"It was nothing, really," Fredette said, afterwards, looking a touch sheepish.
6. Adelman Closes Practices To Timberwolves Executives
MINNEAPOLIS, MN -- Two hours after a minor shouting match erupted between Timberwolves coach Rick Adelman and president David Kahn on Monday, the two men pledged publicly that they had put the matter behind them.
"Direct communication is integral to creating a winning atmosphere," Kahn told a group of reporters on Monday afternoon. "Rick and I exchanged ideas, as we often do, and we were able to come to a resolution that is amenable to both parties. We thank you for your interest but this matter has been resolved. We look forward to a successful year."
The dispute, two league sources said, began when Adelman chided Kahn for openly cheering for rookie point guard Ricky Rubio, while wearing a Rubio jersey, in front of the entire team. That exchange escalated when Adelman decided to play veteran Luke Ridnour with the starting unit, instead of Rubio, prompting Kahn to yell loudly, "Come on!"
According to the sources, Adelman then threatened to quit on the spot, issuing a "you go or I go" ultimatum just weeks after formally accepting the position and signing a 4-year contract.
"This is my team and I make the coaching decisions," Adelman told reporters bluntly after practice. "That's it. Any other questions?"
The resolution, according to sources, will keep Kahn and other team executives off the practice court for the rest of training camp, although indications are that Kahn and Adelman have agreed to revisit the matter once the regular season begins.
Rubio, who competed for the Spanish national team at this summer's EuroBasket tournament, finished Monday's scrimmage with 0 points and two assists in 37 minutes.
7. Thibodeau Thanks Fans, Admits They Could Be Right
CHICAGO -- The Bulls held an intra-squad scrimmage at the United Center on Friday, allowing fans and season ticket holders the rare opportunity to watch the team go through its paces free of charge.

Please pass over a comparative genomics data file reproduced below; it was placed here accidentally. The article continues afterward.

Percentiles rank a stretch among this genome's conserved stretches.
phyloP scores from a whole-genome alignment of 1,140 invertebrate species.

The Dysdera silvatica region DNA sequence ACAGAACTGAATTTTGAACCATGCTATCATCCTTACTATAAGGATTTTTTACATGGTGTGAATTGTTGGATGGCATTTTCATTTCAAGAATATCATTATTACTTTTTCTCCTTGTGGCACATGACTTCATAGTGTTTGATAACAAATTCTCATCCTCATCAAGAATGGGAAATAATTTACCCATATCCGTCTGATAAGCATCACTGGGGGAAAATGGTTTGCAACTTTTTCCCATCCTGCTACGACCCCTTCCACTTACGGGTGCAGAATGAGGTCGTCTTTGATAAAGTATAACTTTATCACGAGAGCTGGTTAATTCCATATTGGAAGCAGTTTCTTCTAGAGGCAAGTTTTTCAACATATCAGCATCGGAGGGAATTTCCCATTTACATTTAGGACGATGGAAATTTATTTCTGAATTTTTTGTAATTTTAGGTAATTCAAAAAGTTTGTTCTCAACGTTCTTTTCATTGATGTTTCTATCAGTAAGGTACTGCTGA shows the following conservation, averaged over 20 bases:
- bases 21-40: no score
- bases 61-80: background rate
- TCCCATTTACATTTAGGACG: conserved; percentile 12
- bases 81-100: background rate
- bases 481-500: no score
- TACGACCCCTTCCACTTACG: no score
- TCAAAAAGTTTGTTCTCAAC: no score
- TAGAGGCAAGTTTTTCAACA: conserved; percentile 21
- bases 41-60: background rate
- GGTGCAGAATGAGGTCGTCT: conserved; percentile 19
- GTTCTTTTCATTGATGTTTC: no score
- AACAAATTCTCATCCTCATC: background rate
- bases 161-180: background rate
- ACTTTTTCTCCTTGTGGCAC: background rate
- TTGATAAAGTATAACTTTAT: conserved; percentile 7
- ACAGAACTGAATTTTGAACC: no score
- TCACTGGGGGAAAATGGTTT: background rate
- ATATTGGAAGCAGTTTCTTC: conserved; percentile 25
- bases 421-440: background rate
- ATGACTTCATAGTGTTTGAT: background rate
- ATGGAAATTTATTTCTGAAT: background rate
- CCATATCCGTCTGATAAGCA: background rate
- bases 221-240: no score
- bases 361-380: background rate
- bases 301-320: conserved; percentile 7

NBA MVP Derrick Rose drew the loudest cheers and the longest line of pre-game admirers, Luol Deng pledged $10,000 to charity at halftime, and new free agent signing J.R. Smith, who bought his own way out of a one-year contract he signed to play in China, autographed a diehard fan's neck with a tattoo gun. But the clear highlight of the festivities came when the NBA's reigning Coach of the Year, Tom Thibodeau, took a microphone at center court just before tipoff to thank Bulls fans for their loyal support during the team's run to the 2011 Eastern Conference Finals.
"You guys are the best fans in the league," Thibodeau said, to wild applause. "We hear you loud and clear every night. You give us a true home court advantage and we, all of us, from me to the players, appreciate it."
Seemingly overwhelmed by the extended standing ovation he received, Thibodeau shuffled quickly to the sideline before catching himself and returning to the microphone to offer a final thought.
"Just to let you know," the defensive mastermind continued, "We also hear you loud and clear about Carlos Boozer."
The simple mention of the power forward's name elicited instinctive and ravenous booing from the fans, who were in no mood to forgive Boozer's disappointing showing in the 2011 NBA Playoffs and the team's controversial decision not to use the Amnesty Clause to shed his massive contract during free agency.
"Yes, we've received thousands of letters, text messages, phone calls and emails. For the sanity of Illinois' hard-working postal workers, please stop sending them. We understand that you think he is soft, that he isn't good enough to be a No. 2 guy, and that he isn't clutch enough to put us over the top against Miami."
Here, the second-year head coach drew a breath and exhaled, the long, lonely nights in his office preparing schemes and reading the fan correspondence clearly weighing upon his heart.
"Look, you're probably right about all of it. But how the hell are we going to trade him?"
Boozer, who mysteriously broke his hand for the second consecutive offseason, was not medically cleared to play in the scrimmage and was not available to provide a statement. Nobody noticed or cared.